Global paper and packaging company International Paper (IP) has received approval from the Antitrust Division of the US Department of Justice (DOJ) to take over Temple-Inland in a deal worth $3.7bn.

As part of the agreement, IP has agreed to divest its Hueneme, California facility and Temple-Inland’s production units in Ontario, California and New Johnsonville, Tennessee.

The consent decree gives IP four months to sell the mills, with the possibility of two 30-day extensions.

IP has named its mill in Henderson, Kentucky, as an alternative to divesting the Hueneme unit, which recycles used corrugated boxes to make new containerboard.

The combined containerboard production capacity of these units must be about 950,000t and without the asset sales, the takeover would have given IP the ability to reduce output and increase US prices of the paper used to make corrugated boxes.

The DOJ said that the combined company would have had control of 37% of the North American capacity for containerboard, which is used to make corrugated boxes, making IP the largest producer in the US.

How well do you really know your competitors?

Access the most comprehensive Company Profiles on the market, powered by GlobalData. Save hours of research. Gain competitive edge.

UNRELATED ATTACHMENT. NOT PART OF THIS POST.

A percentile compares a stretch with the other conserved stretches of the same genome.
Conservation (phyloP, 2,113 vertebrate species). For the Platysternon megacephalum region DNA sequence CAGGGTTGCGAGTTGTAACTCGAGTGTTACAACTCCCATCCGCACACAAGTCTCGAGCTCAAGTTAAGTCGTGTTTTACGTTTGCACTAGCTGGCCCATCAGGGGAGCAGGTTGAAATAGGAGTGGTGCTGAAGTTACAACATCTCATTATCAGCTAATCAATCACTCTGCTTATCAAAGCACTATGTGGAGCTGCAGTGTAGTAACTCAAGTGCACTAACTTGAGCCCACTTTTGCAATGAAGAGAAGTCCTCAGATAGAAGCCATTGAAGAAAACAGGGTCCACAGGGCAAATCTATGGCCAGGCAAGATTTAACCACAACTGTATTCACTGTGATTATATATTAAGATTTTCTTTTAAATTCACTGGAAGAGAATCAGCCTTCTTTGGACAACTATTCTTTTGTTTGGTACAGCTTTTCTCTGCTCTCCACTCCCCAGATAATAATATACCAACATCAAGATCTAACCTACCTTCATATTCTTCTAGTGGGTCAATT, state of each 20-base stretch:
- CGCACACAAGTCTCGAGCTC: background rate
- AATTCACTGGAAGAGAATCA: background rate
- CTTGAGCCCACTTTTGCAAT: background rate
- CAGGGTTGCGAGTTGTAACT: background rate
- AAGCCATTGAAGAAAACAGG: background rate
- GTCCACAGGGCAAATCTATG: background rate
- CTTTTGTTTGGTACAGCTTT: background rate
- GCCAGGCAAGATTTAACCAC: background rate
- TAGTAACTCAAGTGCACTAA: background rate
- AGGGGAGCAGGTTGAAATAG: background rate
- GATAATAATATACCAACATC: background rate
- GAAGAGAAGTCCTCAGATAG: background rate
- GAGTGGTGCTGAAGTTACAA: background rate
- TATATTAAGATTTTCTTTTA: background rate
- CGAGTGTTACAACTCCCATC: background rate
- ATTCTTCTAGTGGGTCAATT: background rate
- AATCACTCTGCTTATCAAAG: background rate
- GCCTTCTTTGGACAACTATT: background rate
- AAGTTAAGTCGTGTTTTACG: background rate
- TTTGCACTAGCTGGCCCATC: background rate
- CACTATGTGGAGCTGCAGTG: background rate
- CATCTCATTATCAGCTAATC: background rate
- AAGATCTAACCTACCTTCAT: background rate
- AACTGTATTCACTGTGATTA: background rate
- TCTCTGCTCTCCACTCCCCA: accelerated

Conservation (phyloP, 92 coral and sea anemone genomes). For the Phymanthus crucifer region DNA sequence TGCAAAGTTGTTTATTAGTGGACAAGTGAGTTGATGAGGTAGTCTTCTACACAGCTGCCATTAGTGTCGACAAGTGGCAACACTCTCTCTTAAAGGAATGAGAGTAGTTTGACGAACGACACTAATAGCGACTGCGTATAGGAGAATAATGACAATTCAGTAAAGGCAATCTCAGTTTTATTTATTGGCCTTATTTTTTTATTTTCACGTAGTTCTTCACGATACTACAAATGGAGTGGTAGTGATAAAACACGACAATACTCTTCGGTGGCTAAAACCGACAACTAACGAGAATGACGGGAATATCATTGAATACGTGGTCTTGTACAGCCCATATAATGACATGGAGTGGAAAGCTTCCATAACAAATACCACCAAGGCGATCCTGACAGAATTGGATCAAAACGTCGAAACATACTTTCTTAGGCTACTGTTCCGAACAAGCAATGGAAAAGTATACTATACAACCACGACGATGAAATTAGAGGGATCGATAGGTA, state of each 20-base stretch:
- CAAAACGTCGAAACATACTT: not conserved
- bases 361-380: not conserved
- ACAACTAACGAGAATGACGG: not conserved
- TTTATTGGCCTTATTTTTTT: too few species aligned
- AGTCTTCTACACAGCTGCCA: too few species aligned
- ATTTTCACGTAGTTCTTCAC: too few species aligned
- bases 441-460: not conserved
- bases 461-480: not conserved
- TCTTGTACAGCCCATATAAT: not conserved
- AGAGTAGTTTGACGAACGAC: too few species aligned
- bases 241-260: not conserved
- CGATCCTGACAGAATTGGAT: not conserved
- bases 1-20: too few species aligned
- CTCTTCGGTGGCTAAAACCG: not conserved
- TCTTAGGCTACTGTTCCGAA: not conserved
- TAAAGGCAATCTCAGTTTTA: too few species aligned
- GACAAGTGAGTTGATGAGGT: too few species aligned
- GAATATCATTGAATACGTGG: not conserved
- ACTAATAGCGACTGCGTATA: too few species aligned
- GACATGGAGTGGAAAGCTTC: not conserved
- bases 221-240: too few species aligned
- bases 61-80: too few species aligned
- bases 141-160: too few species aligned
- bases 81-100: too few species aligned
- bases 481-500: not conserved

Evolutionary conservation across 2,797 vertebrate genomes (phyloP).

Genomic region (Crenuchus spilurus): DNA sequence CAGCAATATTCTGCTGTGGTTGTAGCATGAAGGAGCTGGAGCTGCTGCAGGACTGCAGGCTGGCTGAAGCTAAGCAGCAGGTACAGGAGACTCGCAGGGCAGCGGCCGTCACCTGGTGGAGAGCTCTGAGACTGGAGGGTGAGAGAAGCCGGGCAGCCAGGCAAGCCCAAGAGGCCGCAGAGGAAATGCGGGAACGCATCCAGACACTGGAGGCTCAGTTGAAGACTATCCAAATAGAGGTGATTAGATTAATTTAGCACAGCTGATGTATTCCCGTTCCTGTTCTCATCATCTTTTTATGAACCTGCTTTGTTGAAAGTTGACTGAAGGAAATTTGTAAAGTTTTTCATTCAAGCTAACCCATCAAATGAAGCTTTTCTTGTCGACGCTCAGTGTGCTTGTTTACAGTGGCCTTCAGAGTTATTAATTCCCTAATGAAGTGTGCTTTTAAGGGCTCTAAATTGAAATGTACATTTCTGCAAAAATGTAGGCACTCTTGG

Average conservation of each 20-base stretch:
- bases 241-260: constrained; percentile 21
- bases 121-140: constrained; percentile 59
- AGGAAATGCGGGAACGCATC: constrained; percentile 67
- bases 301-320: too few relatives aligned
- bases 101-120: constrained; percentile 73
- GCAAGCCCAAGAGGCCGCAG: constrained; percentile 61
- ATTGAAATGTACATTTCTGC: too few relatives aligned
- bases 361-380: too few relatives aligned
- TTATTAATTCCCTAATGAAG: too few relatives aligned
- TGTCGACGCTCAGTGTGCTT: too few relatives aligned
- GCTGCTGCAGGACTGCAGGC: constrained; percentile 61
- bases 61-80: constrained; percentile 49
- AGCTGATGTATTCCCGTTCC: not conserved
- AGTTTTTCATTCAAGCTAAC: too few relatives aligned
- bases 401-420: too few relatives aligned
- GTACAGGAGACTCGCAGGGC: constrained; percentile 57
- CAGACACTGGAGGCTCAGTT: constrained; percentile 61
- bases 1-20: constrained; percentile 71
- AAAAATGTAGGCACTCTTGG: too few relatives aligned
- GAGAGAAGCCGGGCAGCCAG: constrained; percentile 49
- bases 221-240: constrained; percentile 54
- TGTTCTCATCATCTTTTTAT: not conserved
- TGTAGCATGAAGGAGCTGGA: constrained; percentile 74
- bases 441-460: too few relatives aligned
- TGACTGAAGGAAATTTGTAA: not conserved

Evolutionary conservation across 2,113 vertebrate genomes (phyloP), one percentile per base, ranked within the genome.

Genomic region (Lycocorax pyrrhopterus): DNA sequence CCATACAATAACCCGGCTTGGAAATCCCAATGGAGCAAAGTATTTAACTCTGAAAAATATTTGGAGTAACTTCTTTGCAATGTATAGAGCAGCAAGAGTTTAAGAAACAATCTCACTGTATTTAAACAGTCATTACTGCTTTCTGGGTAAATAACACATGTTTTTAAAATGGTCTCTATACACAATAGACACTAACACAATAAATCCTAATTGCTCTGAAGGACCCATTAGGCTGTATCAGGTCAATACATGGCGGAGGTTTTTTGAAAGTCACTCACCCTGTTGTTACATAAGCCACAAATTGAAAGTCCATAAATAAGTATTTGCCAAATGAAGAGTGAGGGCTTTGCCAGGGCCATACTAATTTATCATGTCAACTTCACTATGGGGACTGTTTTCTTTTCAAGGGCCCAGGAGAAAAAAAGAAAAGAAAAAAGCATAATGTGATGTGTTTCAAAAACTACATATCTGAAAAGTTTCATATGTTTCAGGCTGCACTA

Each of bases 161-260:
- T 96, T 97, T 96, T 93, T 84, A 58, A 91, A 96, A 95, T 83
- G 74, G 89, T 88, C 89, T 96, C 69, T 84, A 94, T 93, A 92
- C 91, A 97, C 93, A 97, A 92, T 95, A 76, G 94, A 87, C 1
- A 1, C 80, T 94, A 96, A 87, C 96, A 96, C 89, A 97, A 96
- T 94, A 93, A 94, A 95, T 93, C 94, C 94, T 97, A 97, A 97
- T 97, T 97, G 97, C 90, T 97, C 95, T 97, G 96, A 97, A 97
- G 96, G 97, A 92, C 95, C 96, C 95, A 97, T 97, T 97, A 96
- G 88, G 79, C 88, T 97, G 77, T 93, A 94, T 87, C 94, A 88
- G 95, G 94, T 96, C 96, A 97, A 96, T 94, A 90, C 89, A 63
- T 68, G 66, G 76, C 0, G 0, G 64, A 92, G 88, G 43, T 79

Company Profile – free sample

Thank you!

Your download email will arrive shortly

Not ready to buy yet? Download a free sample

We are confident about the unique quality of our Company Profiles. However, we want you to make the most beneficial decision for your business, so we offer a free sample that you can download by submitting the below form

By GlobalData
Visit our Privacy Policy for more information about our services, how we may use, process and share your personal data, including information of your rights in respect of your personal data and how you can unsubscribe from future marketing communications. Our services are intended for corporate subscribers and you warrant that the email address submitted is your corporate email address.

Memphis-headquartered IP hopes to achieve at least $300m of synergies within twenty-four months of closing.

IP chairman and CEO John Faraci said that as the company takes the final steps to closing, it looks forward to a smooth integration and to realising the substantial benefits the transaction provides.

The department’s approval comes roughly seven months after IP first offered $3.3bn for Temple-Inland, which was turned down by stakeholders.

In September, IP raised the offer by 5% to $3.7bn and eventually gained approval.

IP has manufacturing operations in North America, Europe, Latin America, Russia, Asia and North Africa, and its businesses include uncoated papers and industrial and consumer packaging.